Canadian crew says they were jailed after reporting suspected contraband on Dominican Republic flight
N.S. pilot fears for friends detained in Dominican Republic, pleas for help
A pilot from Antigonish, N.S., wants more people to pay attention to what's happening to his friends and colleagues who are detained in the Dominican Republic after millions of dollars worth of cocaine was found on their plane.
On April 5, the Pivot Airlines crew was thrown in jail after drugs were found in multiple duffel bags. Carl Falsnes knows some of the crew from working at a different airline. He's close friends with Aatif Safdar, a pilot from Hamilton, Ont.
Pivot is a privately owned charter airline based in Toronto.
"I check our chat group and our feed every day wondering what is going on with these guys. Aatif has a young child, has a young wife," Falsnes told CBC News.
The crew is out on bail. They released a video last week explaining their side of the story and asked Prime Minister Justin Trudeau to help get them home.
Capt. Robert Di Venanzo said two months ago, the crew found suspected contraband on board its aircraft destined for Canada. They reported it to the RCMP and Dominican Republic authorities.
"The Dominicans threw us in jail," Di Venanzo said.
'We've been threatened with death,' pilot says
"We've been threatened with death by narco criminals, extorted by inmates and have lived in inhumane and humiliating conditions. In prison a dead body was placed outside our cell, and we were told we would be next. We are living a nightmare."
Di Venanzo said they could be sent back to jail at a moment's notice.
"Mr. Prime Minister, we need your help. We did our job by reporting these drugs and saved Canadian lives. Now we need you to do yours," he said.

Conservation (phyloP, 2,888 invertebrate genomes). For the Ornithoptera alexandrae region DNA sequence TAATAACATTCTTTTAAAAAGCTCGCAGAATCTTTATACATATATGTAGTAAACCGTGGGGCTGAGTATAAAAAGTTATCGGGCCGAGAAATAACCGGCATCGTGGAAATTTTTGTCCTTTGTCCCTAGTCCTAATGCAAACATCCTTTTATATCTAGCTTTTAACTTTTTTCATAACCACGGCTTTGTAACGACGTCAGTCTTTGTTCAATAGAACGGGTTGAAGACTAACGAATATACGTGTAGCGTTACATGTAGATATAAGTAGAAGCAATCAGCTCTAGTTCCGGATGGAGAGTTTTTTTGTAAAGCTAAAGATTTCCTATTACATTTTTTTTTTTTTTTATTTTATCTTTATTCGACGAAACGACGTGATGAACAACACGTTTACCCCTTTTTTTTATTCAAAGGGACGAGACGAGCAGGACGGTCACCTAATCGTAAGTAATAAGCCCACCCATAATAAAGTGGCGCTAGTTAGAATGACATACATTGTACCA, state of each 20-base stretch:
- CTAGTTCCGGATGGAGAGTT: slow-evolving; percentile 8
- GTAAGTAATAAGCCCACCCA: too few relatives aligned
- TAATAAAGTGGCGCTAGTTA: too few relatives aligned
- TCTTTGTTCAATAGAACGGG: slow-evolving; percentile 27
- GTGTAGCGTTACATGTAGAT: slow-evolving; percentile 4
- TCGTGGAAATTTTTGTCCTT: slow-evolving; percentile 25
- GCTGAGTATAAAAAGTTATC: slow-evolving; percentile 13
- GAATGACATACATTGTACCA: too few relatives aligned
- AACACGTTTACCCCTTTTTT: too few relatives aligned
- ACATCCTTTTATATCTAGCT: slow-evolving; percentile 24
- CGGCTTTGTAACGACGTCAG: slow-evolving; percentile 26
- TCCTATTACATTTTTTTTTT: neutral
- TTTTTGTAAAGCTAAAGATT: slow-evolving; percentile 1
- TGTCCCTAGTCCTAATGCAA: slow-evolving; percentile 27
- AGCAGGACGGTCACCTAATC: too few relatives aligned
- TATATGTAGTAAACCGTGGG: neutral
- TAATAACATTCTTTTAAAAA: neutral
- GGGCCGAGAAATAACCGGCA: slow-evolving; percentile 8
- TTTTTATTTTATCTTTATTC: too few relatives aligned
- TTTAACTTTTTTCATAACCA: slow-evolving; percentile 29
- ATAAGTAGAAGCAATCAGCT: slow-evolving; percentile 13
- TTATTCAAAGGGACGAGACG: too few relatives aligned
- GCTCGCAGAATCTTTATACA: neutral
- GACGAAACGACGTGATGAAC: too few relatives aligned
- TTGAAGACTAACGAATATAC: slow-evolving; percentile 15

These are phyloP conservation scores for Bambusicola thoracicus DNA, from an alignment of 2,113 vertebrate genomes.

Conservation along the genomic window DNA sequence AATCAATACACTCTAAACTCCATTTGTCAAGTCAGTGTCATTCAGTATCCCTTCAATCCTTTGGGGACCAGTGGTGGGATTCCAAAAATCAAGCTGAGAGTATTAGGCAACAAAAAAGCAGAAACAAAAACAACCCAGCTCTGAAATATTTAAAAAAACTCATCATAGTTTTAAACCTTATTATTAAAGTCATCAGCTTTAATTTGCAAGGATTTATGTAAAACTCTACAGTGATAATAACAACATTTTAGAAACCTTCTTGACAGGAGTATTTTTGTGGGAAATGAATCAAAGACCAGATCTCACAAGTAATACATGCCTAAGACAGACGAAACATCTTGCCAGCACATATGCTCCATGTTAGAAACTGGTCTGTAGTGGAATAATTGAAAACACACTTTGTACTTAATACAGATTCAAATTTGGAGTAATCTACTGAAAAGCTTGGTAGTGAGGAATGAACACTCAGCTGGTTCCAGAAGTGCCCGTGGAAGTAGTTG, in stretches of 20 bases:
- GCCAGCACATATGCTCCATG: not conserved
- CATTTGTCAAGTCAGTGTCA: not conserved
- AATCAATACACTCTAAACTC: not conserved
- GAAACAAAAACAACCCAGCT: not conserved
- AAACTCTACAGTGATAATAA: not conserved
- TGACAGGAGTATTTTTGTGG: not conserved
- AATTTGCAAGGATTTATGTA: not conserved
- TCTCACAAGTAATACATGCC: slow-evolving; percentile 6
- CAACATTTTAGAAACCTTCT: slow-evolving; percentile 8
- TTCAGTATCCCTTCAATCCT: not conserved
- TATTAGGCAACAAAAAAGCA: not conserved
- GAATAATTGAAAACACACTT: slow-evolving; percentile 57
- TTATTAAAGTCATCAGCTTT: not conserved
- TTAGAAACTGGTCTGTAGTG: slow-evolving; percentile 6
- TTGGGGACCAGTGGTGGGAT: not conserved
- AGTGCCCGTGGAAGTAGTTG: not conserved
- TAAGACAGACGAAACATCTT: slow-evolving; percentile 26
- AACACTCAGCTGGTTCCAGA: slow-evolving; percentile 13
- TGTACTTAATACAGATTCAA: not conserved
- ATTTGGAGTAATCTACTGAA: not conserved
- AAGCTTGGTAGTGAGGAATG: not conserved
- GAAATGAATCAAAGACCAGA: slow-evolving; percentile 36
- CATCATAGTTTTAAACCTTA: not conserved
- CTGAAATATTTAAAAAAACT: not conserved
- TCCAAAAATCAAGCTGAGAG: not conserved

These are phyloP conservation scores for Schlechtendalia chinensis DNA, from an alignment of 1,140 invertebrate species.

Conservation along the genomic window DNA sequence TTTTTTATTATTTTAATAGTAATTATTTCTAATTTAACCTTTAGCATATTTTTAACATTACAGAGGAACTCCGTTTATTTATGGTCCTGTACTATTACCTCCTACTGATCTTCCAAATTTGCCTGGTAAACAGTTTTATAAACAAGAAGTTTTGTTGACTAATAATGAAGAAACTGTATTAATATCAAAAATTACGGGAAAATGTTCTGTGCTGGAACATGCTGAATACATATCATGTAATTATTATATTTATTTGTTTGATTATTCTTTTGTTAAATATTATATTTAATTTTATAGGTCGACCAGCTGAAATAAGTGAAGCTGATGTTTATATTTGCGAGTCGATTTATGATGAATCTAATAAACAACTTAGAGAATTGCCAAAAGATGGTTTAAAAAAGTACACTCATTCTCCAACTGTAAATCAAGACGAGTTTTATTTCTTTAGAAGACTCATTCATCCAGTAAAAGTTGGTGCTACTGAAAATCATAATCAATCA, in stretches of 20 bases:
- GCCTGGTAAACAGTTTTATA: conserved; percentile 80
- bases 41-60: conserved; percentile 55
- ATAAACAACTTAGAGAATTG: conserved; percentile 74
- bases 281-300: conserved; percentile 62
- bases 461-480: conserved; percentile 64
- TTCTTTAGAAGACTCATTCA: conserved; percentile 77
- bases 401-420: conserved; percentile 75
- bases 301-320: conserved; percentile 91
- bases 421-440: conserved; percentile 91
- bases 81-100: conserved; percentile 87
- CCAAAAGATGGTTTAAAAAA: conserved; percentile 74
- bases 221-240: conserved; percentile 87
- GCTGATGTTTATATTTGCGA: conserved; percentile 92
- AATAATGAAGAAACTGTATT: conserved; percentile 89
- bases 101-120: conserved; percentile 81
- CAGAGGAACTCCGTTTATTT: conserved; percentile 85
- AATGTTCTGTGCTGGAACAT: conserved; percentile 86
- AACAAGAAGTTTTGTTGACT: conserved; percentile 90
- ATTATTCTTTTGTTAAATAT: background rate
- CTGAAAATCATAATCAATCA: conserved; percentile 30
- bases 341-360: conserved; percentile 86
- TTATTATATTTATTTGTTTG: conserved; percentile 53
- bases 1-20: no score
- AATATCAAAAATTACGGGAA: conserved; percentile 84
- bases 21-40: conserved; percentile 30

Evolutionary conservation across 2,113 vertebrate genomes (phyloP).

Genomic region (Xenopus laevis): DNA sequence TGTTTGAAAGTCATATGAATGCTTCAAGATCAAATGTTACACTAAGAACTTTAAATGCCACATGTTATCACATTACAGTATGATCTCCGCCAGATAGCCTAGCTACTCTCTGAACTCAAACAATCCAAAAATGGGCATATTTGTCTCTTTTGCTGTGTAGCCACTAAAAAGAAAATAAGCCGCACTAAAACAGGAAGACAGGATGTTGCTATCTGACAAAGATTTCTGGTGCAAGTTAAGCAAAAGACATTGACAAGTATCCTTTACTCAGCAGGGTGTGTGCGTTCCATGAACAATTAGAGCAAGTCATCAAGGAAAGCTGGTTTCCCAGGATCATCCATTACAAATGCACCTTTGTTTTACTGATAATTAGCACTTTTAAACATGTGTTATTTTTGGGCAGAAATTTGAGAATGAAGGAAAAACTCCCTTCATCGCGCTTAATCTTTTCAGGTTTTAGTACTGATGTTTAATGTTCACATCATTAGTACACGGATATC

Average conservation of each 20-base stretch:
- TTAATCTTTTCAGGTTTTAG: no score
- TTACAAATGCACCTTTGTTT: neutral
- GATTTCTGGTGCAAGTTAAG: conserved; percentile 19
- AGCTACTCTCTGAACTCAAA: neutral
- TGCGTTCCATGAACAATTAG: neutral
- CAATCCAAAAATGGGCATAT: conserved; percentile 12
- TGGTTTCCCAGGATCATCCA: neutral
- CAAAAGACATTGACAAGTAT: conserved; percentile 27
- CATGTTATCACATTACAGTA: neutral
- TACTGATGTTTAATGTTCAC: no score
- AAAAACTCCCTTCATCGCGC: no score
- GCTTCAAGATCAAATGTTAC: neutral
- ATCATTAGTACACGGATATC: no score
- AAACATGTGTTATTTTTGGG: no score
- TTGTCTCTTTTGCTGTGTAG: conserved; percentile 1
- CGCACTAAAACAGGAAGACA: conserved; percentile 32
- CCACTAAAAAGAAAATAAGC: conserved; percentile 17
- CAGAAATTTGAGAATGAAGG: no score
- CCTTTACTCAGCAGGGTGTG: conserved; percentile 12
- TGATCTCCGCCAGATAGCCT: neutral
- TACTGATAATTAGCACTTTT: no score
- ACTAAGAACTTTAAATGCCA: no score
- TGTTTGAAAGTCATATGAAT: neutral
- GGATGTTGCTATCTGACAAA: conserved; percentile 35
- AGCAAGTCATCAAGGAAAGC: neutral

Falsnes said he's tried sending texts to the crew, but they haven't been received. He said he's not even sure they have their phones.
"I mean it's quite incredible that a crew member that finds a problem can end up in a situation where your life is threatened to the point where you're not even sure you're going to make it out of there," Falsnes said.
Falsnes said the situation isn't getting enough attention. He's concerned his friends won't get justice in the Dominican Republic. Falsnes wants the federal government to intervene.
Federal government aware
During his visit to the Summit of the Americas in Los Angeles last week, Prime Minister Trudeau met with the Dominican President Luis Abinader.
On his official website the prime minister says he "raised the case of the Canadian air crew in the Dominican Republic and received assurances that the authorities will address the matter according to the rule of law."
Global Affairs Canada said it is also aware of the crew's situation.
"Canadian officials continue to monitor the situation closely, are engaging with local authorities, and providing consular assistance. Due to privacy considerations, no further information can be disclosed," read a statement from Charlotte MacLeod, a spokesperson for Global Affairs Canada.
In the meantime Falsnes is worried about his friend. The last time they spoke was four days before the flight. He said he was excited to be flying more. During the pandemic, Falsnes said Safdar made money by driving for Uber.
"I feel for these people. It's so sad. You go to work, you do your job and you end up in jail," he said.
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With files from Preston Mulligan